How to bring nature into a gravel garden

Sue Potter and her dog
Sue Potter, with Sylvie, has sought advice from Helen Yemm for her brand new garden

Some of what you read should be taken with a pinch of salt and that little sentence tucked at the bottom of the page: “Helen Yemm can answer questions only through this column” is a case in point.

When, last spring, I received a despondent email from Sue Potter, shortly to swap her home of many years with its spectacularly situated garden on the edge of the Kyles of Bute with distant views of the island of Arran, for a bleak rectangle behind a modern, practical house in rural Norfolk, I think it is fair to say that, as a surviving sudden-life-changer myself, my heart went out to her.

The fact that I am not a designer tutored in the use of hard landscaping ensures that my gardening advice is very much plant-based.

The drum I bang with ever increasing insistence, is the message that the dominant colours of a garden should be a complex mixture of greens, that “real gardeners do it with plants” and do not need a huge amount of money to create an outdoor ambience that both stimulates and soothes.

The mass of gravel the garden once was, although low maintenance, not quite what Sue was after Credit: Andrew Crowley

The fad for low-maintenance gardens that involve the overuse of membranes, paving and dreadful decking has too often created virtual no-go areas for plants. But as time passes, many blighted properties (particularly smaller ones) often fall back into the hands of keen gardeners who may have to, literally, pick up the pieces and start again.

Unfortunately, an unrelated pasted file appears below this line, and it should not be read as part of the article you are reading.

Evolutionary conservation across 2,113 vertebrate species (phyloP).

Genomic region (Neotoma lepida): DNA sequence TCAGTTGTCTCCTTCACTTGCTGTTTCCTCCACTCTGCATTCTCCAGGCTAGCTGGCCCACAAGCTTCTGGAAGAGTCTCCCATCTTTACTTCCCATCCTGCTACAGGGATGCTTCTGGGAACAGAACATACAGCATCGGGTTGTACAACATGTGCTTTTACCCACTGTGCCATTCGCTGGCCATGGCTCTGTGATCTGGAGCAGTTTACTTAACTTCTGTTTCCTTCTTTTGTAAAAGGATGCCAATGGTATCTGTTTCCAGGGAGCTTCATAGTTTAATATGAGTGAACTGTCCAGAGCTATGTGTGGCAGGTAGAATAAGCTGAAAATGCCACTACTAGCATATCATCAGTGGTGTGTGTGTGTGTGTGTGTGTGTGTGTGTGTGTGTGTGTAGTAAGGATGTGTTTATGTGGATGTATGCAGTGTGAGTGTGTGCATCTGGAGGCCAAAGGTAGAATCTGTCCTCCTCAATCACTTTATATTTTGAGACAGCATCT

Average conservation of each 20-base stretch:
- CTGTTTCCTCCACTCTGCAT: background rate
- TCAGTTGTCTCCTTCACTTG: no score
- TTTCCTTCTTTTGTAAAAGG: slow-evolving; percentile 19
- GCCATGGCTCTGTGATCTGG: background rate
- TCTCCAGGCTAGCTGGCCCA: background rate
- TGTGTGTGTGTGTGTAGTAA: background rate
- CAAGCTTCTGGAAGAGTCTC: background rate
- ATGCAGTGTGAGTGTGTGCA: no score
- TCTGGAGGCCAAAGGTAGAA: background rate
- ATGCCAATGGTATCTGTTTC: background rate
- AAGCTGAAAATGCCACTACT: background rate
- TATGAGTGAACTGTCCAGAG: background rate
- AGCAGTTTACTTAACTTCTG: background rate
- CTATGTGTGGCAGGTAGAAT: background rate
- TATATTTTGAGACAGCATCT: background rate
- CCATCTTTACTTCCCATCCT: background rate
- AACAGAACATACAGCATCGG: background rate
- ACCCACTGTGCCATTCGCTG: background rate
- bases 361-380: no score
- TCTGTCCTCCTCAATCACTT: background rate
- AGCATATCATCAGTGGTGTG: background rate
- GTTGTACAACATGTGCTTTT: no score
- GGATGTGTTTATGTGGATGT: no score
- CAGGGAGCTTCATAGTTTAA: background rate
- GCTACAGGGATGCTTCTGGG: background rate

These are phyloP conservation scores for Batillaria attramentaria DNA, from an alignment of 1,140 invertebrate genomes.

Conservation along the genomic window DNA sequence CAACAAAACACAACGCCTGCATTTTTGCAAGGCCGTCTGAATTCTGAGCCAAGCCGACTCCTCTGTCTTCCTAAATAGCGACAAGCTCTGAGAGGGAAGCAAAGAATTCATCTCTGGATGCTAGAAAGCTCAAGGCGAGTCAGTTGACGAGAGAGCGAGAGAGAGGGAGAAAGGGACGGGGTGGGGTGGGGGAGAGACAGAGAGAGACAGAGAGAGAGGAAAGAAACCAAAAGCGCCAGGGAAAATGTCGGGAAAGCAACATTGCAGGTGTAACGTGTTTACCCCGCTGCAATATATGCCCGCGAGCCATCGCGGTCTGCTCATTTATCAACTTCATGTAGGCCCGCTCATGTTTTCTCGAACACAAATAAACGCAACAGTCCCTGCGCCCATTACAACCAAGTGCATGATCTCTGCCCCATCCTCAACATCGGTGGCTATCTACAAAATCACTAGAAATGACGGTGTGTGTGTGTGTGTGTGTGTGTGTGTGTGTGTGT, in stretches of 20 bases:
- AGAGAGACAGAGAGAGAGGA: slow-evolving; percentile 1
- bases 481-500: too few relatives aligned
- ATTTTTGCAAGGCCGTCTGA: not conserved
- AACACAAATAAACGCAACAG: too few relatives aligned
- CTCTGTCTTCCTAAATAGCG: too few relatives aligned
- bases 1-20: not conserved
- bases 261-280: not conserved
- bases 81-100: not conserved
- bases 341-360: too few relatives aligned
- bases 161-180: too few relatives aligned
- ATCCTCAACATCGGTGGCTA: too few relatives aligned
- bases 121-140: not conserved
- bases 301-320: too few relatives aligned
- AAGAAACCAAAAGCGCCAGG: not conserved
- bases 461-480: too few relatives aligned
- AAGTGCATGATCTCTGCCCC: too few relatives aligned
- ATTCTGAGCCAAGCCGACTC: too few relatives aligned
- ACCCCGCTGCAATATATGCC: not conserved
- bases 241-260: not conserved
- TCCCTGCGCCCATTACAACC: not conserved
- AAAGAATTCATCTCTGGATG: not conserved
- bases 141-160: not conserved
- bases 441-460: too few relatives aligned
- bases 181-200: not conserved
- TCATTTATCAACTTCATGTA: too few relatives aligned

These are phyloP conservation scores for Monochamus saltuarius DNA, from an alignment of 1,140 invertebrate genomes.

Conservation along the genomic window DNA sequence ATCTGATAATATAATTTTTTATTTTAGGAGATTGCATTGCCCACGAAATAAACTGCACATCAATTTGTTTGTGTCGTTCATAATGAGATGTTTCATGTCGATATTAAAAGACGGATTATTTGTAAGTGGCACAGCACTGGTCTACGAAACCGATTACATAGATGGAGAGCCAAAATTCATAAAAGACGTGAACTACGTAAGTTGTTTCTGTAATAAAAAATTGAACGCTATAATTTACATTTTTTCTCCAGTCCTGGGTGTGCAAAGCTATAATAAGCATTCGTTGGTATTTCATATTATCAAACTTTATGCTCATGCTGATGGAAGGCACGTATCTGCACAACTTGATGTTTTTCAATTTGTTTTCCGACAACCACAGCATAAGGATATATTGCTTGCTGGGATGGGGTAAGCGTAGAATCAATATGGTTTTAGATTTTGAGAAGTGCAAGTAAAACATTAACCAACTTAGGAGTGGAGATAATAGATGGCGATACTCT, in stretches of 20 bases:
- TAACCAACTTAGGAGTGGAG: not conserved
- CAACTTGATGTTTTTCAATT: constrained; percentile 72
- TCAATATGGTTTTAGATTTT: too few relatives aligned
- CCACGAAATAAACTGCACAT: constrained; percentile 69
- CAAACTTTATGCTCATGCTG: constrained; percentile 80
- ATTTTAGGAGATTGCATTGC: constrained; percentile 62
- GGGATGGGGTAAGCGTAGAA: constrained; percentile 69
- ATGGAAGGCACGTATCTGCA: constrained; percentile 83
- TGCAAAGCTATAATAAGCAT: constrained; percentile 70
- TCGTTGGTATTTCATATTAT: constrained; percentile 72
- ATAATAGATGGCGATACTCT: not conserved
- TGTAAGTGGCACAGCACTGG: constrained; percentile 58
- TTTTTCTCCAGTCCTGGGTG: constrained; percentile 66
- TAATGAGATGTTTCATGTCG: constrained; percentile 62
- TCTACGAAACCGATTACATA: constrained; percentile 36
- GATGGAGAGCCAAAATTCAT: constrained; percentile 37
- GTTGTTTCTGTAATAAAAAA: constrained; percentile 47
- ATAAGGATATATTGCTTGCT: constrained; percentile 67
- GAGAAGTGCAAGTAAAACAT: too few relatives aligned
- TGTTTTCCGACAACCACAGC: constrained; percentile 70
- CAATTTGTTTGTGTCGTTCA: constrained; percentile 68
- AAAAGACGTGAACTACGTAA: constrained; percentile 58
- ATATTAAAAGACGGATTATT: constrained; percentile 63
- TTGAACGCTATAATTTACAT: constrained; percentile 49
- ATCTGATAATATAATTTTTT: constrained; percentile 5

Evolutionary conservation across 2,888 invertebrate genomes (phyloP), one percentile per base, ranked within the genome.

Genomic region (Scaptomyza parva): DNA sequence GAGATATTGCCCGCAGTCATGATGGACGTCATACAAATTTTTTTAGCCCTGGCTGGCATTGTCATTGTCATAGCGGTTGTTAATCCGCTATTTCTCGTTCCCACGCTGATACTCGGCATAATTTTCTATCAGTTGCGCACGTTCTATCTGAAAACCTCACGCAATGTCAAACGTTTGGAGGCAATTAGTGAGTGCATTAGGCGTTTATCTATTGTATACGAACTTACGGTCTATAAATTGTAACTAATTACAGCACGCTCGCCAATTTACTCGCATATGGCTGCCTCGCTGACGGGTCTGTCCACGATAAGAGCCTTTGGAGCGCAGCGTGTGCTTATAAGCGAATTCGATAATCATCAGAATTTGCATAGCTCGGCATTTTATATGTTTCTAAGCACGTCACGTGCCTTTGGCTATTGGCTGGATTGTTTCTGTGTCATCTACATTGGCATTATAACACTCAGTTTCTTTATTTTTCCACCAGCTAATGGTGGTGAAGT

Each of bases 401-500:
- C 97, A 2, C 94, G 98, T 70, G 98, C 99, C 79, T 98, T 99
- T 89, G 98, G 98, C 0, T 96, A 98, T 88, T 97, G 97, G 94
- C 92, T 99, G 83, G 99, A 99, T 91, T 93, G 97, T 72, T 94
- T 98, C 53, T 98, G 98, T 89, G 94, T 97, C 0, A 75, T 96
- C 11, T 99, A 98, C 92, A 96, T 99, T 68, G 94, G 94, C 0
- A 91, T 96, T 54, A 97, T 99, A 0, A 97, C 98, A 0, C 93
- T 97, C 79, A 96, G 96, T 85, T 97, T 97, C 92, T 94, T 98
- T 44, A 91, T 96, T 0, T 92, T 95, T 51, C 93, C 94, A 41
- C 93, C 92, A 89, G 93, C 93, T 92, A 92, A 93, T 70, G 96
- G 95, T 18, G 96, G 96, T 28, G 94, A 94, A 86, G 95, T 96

The Norfolk garden about which a disheartened Sue sought advice sounded like a nightmare for anyone used to open countryside and with serious dirt under their fingernails: Estate agent pictures Sue sent revealed the following: The back of the house faces roughly south towards flat-ish, open farm land.

A rectangular plot (roughly 7m wide x 10m long), there was little greenery to soften its harsh 2m high larch-lapped boundaries, while the view of the farmland (where Sue had already obtained permission to walk her beloved boxer Sylvie) was crudely interrupted by another lower, bright new larchlap fence, behind which lurked a low mixed country hedge.

Close to this end boundary, a brutally pruned, oddly placed ornamentalsilver pear further messed up any potential view. There was “'hideous pampas grass”’ elsewhere, and a huge tree stump.

Apart from a small paved area near the house, the entire garden was gravelled over, with a few stepping stones and a couple of “decorative” paved circles. In Sue’s words there was “virtually nothing living” in it.

Although they maybe space fillers, silver pears can look strange in a country garden Credit: Martin Pope

From golden-heathered hills and silvery light on shimmering water – to this? Readers, is it any wonder I felt it my duty to get involved?

So began a series of conversations between us in the course of which, with the aid of pictures, I got a feel for Sue’s gardening style and helped her work out what she needed to do. My advice to her went roughly as follows:

Dear Sue, don’t despair – it may be hard to imagine now, but you will make something of this. The low orange fence has to go, to be replaced with a simple, rustic post-and-rail affair (with, if necessary, chicken wire in the base to keep rabbits out).